This is only the 2nd time I have done a whole chicken on my grill. My "new" grill (got it back in October, so it is not really all that new) has a rotisserie motor and spit rod, which I have used once. This beer can chicken blew away the rotisserie chicken that I made before.
What, you may ask, is beer can chicken?
Well, here are the basics:
- Drink half a can of beer.
- Stick the remaining half can of beer up a chicken's butt
- Cook the chicken on the grill
But here is what I did:
First, I asked my wife to pick up a whole chicken for the grocery store when she was there. She told me that she got the last one. It was around 5 lbs, which is a bit bigger than the birds in most of the recipes I saw. It was a nice sized bird for us, though.
Then, I brined the chicken in a couple of bottles of Rocktoberfest Lager, some onion salt, and some garlic salt. I only brined for an hour or two. I think for a brine to really work, it should be longer than that, so I don't know how much this helped with flavor. Next time I will try to remember to let the brine work longer.
Next, I got out a can of Boulder Beer Company's Hazed and Infused. I like this beer. It is an easy drinking, relatively low ABV beer. It is nice and hoppy without being overly bitter. I drank half of it and let the remainder sit in the can for awhile.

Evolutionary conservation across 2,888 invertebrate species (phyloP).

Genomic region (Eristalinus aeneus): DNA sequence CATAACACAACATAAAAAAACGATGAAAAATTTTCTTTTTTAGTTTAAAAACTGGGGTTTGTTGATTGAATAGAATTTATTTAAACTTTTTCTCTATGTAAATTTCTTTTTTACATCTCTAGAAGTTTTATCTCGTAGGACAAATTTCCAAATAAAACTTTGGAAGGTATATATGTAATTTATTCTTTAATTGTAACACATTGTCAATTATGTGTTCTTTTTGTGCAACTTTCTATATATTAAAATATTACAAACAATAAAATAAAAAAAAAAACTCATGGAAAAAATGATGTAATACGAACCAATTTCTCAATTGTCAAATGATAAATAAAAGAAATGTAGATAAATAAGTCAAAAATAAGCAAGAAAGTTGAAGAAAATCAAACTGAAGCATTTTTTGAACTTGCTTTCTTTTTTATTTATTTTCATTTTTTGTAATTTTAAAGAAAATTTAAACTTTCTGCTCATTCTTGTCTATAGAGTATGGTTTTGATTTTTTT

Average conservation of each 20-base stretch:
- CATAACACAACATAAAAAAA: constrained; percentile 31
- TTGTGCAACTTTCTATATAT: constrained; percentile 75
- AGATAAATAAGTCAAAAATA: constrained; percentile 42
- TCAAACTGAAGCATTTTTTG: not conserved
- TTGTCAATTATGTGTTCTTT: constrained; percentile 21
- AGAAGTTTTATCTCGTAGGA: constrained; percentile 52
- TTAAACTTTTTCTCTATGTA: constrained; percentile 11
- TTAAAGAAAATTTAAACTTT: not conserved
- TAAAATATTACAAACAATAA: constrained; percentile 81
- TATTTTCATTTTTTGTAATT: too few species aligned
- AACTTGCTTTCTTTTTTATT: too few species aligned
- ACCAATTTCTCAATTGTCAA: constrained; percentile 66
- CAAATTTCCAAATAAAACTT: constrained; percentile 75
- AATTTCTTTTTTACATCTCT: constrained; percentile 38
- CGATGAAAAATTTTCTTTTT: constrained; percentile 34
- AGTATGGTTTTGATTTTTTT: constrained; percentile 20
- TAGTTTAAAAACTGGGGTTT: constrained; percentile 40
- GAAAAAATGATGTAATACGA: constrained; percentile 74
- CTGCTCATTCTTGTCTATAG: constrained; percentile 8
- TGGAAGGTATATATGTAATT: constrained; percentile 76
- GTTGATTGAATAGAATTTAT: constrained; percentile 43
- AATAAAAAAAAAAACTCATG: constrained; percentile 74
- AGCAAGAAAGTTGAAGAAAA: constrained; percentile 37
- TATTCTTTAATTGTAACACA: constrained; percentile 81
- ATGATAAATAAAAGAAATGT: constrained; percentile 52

I took the bird out of the brine and patted it dry. I applied a rub that a co-worker had recently given me: "Fiorella's Jack Stack Barbecue KC All Purpose Rub."
While doing all this, the grill was preheating to around 400 degrees.
Then, I stuck the half-full can of beer up the chicken's butt, and placed the chicken over the middle burner on the grill. I turned off this middle burner and used indirect heating from the other two burners. I let the bird cook for an hour before even looking at it. When I opened the grill lid it looked like this:
I let it go a bit longer, then checked the temperature with a meat thermometer. The internal temperature was above 170 in every spot I put the probe, so I decided it was done.
Total, I think I let the bird cook for about an hour and a half at around 375.
After I took the bird out, I let it sit for awhile (10 minutes?) and then carefully took the beer can out.
And how was it? Awesome. I loved it. It was so moist and juicy. The skin was perfectly golden brown and the rub tasted amazing. To be honest, I didn't perceive must of a beer flavor, but it sure was juicy.
And so, my first ever attempt at Beer Can Chicken was a huge success. I am going to do this again.
Or maybe ... next time I will make Bacon Beer Can Chicken.